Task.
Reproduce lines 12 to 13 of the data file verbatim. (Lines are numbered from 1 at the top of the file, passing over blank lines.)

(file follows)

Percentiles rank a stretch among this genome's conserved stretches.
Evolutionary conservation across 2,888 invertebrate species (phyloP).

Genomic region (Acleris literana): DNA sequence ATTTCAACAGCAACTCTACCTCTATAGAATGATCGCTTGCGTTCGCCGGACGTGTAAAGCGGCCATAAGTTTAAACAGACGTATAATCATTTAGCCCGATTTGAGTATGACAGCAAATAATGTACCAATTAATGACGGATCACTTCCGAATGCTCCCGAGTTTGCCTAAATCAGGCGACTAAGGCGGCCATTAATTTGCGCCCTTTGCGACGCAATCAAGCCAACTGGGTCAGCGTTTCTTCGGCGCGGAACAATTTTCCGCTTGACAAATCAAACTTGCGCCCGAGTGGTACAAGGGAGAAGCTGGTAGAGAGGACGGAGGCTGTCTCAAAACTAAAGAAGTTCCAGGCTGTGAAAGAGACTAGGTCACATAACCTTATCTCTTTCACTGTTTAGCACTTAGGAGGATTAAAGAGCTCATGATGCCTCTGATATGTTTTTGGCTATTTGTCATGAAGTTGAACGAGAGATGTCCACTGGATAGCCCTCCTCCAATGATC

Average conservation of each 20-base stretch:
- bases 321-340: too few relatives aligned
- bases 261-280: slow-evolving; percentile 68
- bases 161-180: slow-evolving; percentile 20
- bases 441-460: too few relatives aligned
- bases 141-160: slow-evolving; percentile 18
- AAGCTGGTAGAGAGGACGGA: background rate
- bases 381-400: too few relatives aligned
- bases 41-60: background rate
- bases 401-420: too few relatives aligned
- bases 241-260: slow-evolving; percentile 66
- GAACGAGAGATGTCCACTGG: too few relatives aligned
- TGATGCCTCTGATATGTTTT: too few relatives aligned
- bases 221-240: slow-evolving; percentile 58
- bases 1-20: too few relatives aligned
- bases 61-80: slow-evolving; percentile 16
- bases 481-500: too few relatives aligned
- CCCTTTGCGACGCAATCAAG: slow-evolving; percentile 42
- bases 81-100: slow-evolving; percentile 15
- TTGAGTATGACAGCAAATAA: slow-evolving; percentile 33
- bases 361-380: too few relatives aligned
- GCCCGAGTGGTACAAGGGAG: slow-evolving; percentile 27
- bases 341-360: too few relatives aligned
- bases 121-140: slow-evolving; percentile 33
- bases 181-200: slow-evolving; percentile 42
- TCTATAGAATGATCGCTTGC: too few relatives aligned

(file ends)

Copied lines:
- bases 41-60: background rate
- bases 401-420: too few relatives aligned